Canon EOS 7D Mark II Intelligent Viewfinder II
AF Point Coverage
Another thing that I really like is the wider autofocus point coverage. The 1D X seems to have all of it’s 61 AF points scrunched up in the middle of the frame, whereas the 7D Mark II’s AF points almost fill the frame! Especially for birds in flight, this gives us much more freedom as to where in the frame we can place the subject and still be able to track it with our autofocus.
Although the 7D Mark II does have AF points across such a wide area of the frame, it did take me quite some time to really get the most out of the AI Servo tracking capability, and I mentioned the problems I was having in my earlier First Impressions review. As I’ve shot more with this camera and continued to tweak my settings, I have greatly increased my success to fail ratio for subjects moving towards the camera, which were initially the most problematic.
Although I tried lots of combinations as I tested this camera, my Tracking Sensivity, Accel./decel. tracking and AF pt auto switching settings ended up going back to pretty much what I’ve always used with the 1D X. As you can see in this photograph of my settings (below), I add these three settings to the My Menu on the camera for easy access, and I changed these a lot over the two tours trying to find my optimal settings.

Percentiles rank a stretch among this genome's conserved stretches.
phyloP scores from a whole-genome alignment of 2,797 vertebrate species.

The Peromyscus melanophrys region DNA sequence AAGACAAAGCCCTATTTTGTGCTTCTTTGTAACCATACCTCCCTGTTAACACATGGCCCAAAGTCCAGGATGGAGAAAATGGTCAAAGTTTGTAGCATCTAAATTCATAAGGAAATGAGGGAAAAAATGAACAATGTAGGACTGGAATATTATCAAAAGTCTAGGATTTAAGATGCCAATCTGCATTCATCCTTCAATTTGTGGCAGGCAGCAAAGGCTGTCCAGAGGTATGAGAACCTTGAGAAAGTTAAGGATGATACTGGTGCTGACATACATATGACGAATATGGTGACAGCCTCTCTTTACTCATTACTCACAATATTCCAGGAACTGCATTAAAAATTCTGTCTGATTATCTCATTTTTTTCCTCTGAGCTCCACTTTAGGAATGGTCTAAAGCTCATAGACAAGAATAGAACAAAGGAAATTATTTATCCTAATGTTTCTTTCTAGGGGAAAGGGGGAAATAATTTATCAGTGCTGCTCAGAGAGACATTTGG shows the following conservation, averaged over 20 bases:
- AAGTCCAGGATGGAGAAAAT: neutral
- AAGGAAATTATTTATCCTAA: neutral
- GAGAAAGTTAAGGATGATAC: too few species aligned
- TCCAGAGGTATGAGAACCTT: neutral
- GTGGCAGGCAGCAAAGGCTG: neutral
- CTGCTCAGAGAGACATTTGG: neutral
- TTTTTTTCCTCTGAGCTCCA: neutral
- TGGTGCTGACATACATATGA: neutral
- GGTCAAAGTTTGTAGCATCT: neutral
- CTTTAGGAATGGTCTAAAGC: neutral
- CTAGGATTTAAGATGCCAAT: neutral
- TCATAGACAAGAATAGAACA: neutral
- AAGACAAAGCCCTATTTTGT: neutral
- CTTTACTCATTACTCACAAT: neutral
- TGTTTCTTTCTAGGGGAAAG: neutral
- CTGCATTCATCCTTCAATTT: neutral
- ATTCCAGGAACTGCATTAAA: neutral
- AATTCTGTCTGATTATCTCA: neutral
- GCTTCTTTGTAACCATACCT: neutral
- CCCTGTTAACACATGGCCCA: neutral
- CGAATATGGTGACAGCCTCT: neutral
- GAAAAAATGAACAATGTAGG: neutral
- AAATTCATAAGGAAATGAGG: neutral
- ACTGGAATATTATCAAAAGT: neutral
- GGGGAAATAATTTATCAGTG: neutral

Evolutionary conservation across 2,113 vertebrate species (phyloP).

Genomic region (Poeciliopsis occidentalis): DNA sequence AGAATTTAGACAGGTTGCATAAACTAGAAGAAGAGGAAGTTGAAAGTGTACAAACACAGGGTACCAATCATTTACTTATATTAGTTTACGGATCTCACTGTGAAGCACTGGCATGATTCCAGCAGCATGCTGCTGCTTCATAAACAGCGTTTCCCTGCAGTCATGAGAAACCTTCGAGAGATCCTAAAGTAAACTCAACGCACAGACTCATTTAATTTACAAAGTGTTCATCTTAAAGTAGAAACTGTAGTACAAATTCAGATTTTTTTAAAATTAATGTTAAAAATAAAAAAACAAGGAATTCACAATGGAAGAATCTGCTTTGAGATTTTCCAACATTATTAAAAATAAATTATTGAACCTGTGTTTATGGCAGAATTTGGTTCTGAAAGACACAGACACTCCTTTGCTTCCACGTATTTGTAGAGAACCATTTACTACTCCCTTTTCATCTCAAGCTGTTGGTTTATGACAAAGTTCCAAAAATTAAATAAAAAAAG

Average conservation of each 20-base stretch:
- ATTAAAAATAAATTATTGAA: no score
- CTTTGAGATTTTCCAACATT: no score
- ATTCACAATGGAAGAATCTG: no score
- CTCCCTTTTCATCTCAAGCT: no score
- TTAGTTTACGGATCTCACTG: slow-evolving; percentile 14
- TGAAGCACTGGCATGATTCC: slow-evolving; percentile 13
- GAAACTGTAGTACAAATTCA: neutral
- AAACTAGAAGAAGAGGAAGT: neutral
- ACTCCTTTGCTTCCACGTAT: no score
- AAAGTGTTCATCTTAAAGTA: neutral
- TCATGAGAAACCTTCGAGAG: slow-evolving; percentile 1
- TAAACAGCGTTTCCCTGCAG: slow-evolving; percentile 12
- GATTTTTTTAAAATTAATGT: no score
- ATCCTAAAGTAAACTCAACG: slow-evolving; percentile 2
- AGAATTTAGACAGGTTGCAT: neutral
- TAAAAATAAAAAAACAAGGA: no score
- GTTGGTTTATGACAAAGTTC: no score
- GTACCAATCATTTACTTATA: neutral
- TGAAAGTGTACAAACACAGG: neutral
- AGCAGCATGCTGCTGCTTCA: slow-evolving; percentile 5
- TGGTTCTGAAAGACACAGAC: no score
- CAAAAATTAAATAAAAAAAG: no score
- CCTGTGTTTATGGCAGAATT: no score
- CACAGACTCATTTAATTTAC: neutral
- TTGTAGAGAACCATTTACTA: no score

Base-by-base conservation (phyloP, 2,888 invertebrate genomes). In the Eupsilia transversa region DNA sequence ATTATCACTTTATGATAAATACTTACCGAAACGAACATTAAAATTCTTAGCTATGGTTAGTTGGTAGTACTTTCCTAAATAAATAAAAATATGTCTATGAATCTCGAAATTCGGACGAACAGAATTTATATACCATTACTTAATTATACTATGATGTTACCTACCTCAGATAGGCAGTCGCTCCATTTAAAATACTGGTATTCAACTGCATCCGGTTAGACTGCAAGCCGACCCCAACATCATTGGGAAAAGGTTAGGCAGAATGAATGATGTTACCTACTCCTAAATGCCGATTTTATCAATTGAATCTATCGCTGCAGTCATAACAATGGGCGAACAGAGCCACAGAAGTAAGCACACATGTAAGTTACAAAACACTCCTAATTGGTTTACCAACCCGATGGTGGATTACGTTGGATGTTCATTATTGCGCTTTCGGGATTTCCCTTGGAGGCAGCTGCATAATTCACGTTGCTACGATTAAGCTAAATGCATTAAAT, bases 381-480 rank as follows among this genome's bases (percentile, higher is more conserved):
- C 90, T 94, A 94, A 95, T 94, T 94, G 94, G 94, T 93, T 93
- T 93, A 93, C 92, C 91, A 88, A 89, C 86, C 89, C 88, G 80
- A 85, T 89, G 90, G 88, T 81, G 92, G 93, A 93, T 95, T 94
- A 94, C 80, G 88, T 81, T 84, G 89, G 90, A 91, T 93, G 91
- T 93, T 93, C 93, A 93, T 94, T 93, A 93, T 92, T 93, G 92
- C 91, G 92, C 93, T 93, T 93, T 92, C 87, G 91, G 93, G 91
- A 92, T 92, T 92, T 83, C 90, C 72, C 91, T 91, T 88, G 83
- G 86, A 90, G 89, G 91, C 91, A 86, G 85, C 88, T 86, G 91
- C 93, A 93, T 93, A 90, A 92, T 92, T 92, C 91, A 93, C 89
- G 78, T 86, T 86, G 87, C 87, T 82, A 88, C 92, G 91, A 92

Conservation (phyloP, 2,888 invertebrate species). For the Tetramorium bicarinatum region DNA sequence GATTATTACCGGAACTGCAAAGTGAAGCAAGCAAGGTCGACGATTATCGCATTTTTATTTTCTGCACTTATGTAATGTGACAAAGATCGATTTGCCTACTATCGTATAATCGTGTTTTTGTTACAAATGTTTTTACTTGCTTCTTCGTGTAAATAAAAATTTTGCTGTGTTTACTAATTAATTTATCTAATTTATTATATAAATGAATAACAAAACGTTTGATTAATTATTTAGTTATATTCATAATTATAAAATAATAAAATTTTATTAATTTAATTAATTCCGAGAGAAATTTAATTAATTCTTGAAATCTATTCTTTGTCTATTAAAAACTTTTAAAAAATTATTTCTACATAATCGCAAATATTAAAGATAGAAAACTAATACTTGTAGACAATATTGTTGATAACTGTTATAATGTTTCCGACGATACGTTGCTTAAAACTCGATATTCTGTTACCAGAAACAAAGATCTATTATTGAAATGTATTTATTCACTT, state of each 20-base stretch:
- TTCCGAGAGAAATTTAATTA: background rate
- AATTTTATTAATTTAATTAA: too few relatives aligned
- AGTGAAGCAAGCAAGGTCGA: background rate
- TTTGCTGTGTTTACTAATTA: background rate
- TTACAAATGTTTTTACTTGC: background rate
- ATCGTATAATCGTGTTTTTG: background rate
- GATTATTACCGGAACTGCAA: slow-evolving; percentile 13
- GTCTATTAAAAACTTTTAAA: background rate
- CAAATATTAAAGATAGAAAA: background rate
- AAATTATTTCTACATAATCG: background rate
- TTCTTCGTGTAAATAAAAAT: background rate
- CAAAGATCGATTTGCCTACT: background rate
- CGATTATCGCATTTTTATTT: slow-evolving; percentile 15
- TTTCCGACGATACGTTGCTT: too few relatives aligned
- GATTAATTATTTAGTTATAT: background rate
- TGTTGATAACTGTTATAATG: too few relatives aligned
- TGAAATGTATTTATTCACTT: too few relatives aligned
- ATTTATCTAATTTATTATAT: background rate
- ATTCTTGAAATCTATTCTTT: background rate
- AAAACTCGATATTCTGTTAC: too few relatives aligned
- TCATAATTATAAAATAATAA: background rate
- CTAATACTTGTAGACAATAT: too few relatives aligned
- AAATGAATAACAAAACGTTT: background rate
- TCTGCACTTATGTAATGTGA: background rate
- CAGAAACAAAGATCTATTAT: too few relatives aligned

7D Mark II AI Servo Settings
For both the snow monkeys running towards me, and birds in flight, both subjects moving erratically, I found these settings to work the best. I have Tracking sensitivity set to -2, Accel./decel. tracking set to 1 and for AF pt auto switching I’ve been moving between 0 and 1 depending on the subject, depending on how accurately it’s working in a given situation.
With erratically moving subjects it’s important for the AF points to switch around quickly, so it’s tempting to increase the AF pt auto switching sensitivity, but as you increase the sensitivity, the focus often switches to an unwanted part of the scene too readily, so I found myself with AF pt auto switching set to zero most of the time.
This as I say is pretty much how I use my 1D X. As you can see in this stitch of six frames of a snow monkey coming down a snow bank towards me, screen-captured in Canon’s Digital Photo Professional with the AF Points displayed, the autofocus stayed with the face of the monkey for five of the six frames. Click on this to view larger so that you can see the active focus points, but you’ll see that the focus stays pretty much with his face for five of the six frames.
AI Servo Tracking Success (click to view larger)